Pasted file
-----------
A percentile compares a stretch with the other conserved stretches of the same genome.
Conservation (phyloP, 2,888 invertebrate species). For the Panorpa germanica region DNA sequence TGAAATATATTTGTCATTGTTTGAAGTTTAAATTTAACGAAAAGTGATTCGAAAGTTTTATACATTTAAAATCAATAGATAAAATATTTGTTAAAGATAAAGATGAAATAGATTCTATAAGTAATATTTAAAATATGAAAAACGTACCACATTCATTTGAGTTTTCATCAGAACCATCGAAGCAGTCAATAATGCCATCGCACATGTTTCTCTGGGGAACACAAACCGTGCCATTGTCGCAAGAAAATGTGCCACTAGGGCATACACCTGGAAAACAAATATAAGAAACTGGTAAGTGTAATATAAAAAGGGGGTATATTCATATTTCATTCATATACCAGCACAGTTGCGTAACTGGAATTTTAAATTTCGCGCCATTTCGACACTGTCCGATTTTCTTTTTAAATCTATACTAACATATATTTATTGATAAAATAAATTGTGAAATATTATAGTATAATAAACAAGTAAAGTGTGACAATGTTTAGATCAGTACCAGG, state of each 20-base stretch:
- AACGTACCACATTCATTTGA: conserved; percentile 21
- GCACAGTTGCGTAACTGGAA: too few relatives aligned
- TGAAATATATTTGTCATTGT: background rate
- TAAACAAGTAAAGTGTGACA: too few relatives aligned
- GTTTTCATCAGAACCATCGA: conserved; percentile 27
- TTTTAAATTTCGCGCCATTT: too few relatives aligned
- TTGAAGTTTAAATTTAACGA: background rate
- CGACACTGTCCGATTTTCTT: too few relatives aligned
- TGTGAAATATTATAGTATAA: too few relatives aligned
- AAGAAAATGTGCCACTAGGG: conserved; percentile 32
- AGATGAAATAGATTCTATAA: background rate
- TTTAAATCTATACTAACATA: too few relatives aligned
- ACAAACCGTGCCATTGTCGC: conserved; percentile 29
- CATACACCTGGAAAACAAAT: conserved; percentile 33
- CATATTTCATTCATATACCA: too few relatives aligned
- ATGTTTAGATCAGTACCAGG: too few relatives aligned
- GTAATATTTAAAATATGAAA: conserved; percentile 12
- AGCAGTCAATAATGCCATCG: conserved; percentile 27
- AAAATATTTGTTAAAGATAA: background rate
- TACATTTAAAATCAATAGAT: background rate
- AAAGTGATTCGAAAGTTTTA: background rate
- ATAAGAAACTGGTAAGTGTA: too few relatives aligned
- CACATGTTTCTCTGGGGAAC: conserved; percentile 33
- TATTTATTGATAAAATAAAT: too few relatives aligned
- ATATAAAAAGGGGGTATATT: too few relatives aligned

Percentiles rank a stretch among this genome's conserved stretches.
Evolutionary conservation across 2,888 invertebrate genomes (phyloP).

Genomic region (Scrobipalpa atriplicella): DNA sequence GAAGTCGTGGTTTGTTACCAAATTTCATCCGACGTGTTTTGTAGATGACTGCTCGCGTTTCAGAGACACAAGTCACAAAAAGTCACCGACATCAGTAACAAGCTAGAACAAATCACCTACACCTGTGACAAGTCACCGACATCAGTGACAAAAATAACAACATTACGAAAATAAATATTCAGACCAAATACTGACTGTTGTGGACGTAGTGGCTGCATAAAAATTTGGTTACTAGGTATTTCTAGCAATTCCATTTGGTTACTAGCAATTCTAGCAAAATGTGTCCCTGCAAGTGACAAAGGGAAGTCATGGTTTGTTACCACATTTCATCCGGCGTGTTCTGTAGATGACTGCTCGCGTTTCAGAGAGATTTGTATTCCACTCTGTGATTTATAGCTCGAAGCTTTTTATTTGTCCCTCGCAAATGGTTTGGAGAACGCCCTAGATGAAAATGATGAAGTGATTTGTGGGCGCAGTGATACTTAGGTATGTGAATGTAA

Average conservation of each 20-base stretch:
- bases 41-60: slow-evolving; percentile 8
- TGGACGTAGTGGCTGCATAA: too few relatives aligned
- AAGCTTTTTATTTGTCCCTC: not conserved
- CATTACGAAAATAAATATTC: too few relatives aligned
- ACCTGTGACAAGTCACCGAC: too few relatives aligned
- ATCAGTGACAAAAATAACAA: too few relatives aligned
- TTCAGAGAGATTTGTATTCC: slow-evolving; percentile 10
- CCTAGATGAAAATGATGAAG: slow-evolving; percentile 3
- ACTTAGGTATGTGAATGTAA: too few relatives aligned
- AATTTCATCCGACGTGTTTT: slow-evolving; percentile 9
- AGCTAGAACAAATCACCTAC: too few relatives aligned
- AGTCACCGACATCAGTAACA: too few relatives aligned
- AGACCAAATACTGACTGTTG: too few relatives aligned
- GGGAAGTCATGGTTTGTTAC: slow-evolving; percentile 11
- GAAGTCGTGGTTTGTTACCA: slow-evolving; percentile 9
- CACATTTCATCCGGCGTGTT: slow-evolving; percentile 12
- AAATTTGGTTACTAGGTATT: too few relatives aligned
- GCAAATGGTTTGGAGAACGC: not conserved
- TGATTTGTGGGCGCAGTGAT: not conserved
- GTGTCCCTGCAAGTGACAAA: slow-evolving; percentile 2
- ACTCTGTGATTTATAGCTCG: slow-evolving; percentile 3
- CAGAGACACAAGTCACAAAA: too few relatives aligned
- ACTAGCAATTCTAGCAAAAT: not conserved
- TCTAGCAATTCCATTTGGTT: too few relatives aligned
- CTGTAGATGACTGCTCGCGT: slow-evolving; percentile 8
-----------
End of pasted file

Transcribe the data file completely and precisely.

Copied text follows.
A percentile compares a stretch with the other conserved stretches of the same genome.
Conservation (phyloP, 2,888 invertebrate species). For the Panorpa germanica region DNA sequence TGAAATATATTTGTCATTGTTTGAAGTTTAAATTTAACGAAAAGTGATTCGAAAGTTTTATACATTTAAAATCAATAGATAAAATATTTGTTAAAGATAAAGATGAAATAGATTCTATAAGTAATATTTAAAATATGAAAAACGTACCACATTCATTTGAGTTTTCATCAGAACCATCGAAGCAGTCAATAATGCCATCGCACATGTTTCTCTGGGGAACACAAACCGTGCCATTGTCGCAAGAAAATGTGCCACTAGGGCATACACCTGGAAAACAAATATAAGAAACTGGTAAGTGTAATATAAAAAGGGGGTATATTCATATTTCATTCATATACCAGCACAGTTGCGTAACTGGAATTTTAAATTTCGCGCCATTTCGACACTGTCCGATTTTCTTTTTAAATCTATACTAACATATATTTATTGATAAAATAAATTGTGAAATATTATAGTATAATAAACAAGTAAAGTGTGACAATGTTTAGATCAGTACCAGG, state of each 20-base stretch:
- AACGTACCACATTCATTTGA: conserved; percentile 21
- GCACAGTTGCGTAACTGGAA: too few relatives aligned
- TGAAATATATTTGTCATTGT: background rate
- TAAACAAGTAAAGTGTGACA: too few relatives aligned
- GTTTTCATCAGAACCATCGA: conserved; percentile 27
- TTTTAAATTTCGCGCCATTT: too few relatives aligned
- TTGAAGTTTAAATTTAACGA: background rate
- CGACACTGTCCGATTTTCTT: too few relatives aligned
- TGTGAAATATTATAGTATAA: too few relatives aligned
- AAGAAAATGTGCCACTAGGG: conserved; percentile 32
- AGATGAAATAGATTCTATAA: background rate
- TTTAAATCTATACTAACATA: too few relatives aligned
- ACAAACCGTGCCATTGTCGC: conserved; percentile 29
- CATACACCTGGAAAACAAAT: conserved; percentile 33
- CATATTTCATTCATATACCA: too few relatives aligned
- ATGTTTAGATCAGTACCAGG: too few relatives aligned
- GTAATATTTAAAATATGAAA: conserved; percentile 12
- AGCAGTCAATAATGCCATCG: conserved; percentile 27
- AAAATATTTGTTAAAGATAA: background rate
- TACATTTAAAATCAATAGAT: background rate
- AAAGTGATTCGAAAGTTTTA: background rate
- ATAAGAAACTGGTAAGTGTA: too few relatives aligned
- CACATGTTTCTCTGGGGAAC: conserved; percentile 33
- TATTTATTGATAAAATAAAT: too few relatives aligned
- ATATAAAAAGGGGGTATATT: too few relatives aligned

Percentiles rank a stretch among this genome's conserved stretches.
Evolutionary conservation across 2,888 invertebrate genomes (phyloP).

Genomic region (Scrobipalpa atriplicella): DNA sequence GAAGTCGTGGTTTGTTACCAAATTTCATCCGACGTGTTTTGTAGATGACTGCTCGCGTTTCAGAGACACAAGTCACAAAAAGTCACCGACATCAGTAACAAGCTAGAACAAATCACCTACACCTGTGACAAGTCACCGACATCAGTGACAAAAATAACAACATTACGAAAATAAATATTCAGACCAAATACTGACTGTTGTGGACGTAGTGGCTGCATAAAAATTTGGTTACTAGGTATTTCTAGCAATTCCATTTGGTTACTAGCAATTCTAGCAAAATGTGTCCCTGCAAGTGACAAAGGGAAGTCATGGTTTGTTACCACATTTCATCCGGCGTGTTCTGTAGATGACTGCTCGCGTTTCAGAGAGATTTGTATTCCACTCTGTGATTTATAGCTCGAAGCTTTTTATTTGTCCCTCGCAAATGGTTTGGAGAACGCCCTAGATGAAAATGATGAAGTGATTTGTGGGCGCAGTGATACTTAGGTATGTGAATGTAA

Average conservation of each 20-base stretch:
- bases 41-60: slow-evolving; percentile 8
- TGGACGTAGTGGCTGCATAA: too few relatives aligned
- AAGCTTTTTATTTGTCCCTC: not conserved
- CATTACGAAAATAAATATTC: too few relatives aligned
- ACCTGTGACAAGTCACCGAC: too few relatives aligned
- ATCAGTGACAAAAATAACAA: too few relatives aligned
- TTCAGAGAGATTTGTATTCC: slow-evolving; percentile 10
- CCTAGATGAAAATGATGAAG: slow-evolving; percentile 3
- ACTTAGGTATGTGAATGTAA: too few relatives aligned
- AATTTCATCCGACGTGTTTT: slow-evolving; percentile 9
- AGCTAGAACAAATCACCTAC: too few relatives aligned
- AGTCACCGACATCAGTAACA: too few relatives aligned
- AGACCAAATACTGACTGTTG: too few relatives aligned
- GGGAAGTCATGGTTTGTTAC: slow-evolving; percentile 11
- GAAGTCGTGGTTTGTTACCA: slow-evolving; percentile 9
- CACATTTCATCCGGCGTGTT: slow-evolving; percentile 12
- AAATTTGGTTACTAGGTATT: too few relatives aligned
- GCAAATGGTTTGGAGAACGC: not conserved
- TGATTTGTGGGCGCAGTGAT: not conserved
- GTGTCCCTGCAAGTGACAAA: slow-evolving; percentile 2
- ACTCTGTGATTTATAGCTCG: slow-evolving; percentile 3
- CAGAGACACAAGTCACAAAA: too few relatives aligned
- ACTAGCAATTCTAGCAAAAT: not conserved
- TCTAGCAATTCCATTTGGTT: too few relatives aligned
- CTGTAGATGACTGCTCGCGT: slow-evolving; percentile 8